Kelly Smith, Published December 24 2008
Students give back with Project Linus
“We get a bad rep here,” said 17-year-old Stormy Westerholm. “But the fact we do something for the community every month – it’s big.”
Each month, the alternative high school students tear apart any stereotypes society may have of them by pulling together to give back with a community service project.
The holidays are no different.
All students at the school – about 100 of them ages 16 to 20 – gathered in their gym Tuesday morning to tie together blankets.
They made 60 last year. Their goal this year: 100 blankets.
But it turns out even the students underestimated themselves.
They easily made and slightly surpassed their goal.
On Tuesday they crafted 105 blankets that will go toward Project Linus, a national effort that gives blankets to hospitals and other people in need.
Of last year’s blankets, 40 went to warm the Pelican Rapids (Minn.) High School students involved in last April’s bus accident on Interstate 94.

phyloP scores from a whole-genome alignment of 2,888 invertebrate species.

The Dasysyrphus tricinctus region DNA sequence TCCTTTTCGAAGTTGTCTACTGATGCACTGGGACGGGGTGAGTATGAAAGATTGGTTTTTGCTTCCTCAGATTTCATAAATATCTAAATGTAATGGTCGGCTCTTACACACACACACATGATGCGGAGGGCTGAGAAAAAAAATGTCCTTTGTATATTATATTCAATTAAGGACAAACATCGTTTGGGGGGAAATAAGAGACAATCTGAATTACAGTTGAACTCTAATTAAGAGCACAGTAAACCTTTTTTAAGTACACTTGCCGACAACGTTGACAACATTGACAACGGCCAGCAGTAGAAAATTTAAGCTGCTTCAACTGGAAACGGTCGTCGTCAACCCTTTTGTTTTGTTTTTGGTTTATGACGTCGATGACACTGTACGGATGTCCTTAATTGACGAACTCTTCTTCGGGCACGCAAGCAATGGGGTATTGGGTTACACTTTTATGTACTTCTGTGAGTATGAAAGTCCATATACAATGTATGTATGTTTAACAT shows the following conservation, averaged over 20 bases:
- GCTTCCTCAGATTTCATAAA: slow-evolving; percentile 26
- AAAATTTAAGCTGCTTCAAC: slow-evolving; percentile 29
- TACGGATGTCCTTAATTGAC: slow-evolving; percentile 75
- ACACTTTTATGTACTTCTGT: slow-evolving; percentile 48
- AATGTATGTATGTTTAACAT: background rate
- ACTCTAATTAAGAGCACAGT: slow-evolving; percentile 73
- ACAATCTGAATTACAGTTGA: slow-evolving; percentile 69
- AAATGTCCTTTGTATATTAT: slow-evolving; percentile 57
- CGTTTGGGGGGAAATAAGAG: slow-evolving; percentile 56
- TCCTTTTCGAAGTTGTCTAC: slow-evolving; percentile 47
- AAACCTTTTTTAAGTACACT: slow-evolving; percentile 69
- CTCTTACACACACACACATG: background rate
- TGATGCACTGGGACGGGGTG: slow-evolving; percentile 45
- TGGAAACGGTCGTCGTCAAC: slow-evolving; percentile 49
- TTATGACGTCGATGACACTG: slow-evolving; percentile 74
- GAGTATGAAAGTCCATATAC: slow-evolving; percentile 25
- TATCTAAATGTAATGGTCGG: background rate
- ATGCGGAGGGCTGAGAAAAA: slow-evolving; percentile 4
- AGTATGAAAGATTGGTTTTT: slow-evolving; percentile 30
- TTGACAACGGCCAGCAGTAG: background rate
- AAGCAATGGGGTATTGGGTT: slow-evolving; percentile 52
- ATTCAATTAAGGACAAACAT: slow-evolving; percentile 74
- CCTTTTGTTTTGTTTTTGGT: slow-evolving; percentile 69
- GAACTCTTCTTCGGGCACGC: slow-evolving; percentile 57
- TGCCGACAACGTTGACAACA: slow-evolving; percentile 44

“It can help out people in need,” said 19-year-old Timiro Elmi as she cut a light blue blanket with two of her cousins – all originally from Kenya.
The students spent about a month collecting $256 in change to buy the fleece.
“We’re learning together to give back,” teacher Colleen Taylor said.
Learning together, from a group that is especially close.
“It’s a very tight-knit community,” said building administrator Pat Schroeder.
“This is your family,” Westerholm added.
The students come from South High, North High and even outside the metro area. They’re drawn to the alternative high school for various reasons – some, for the small, independent learning environment; others, because there’s “not a lot of judgment here,” said 16-year-old Taylor Peterson.
“We send them out to people who really need them,” said classmate Louis French, 17, as he helped Peterson. “It brings them comfort.”
Comfort from a group that doesn’t always get the credit they deserve.
“Our kids do this all year long,” Schroeder said. “This is a group that deserves a lot – often doesn’t have a lot – and (yet) gives back.”
Readers can reach Forum reporter Kelly Smith at (701) 241-5515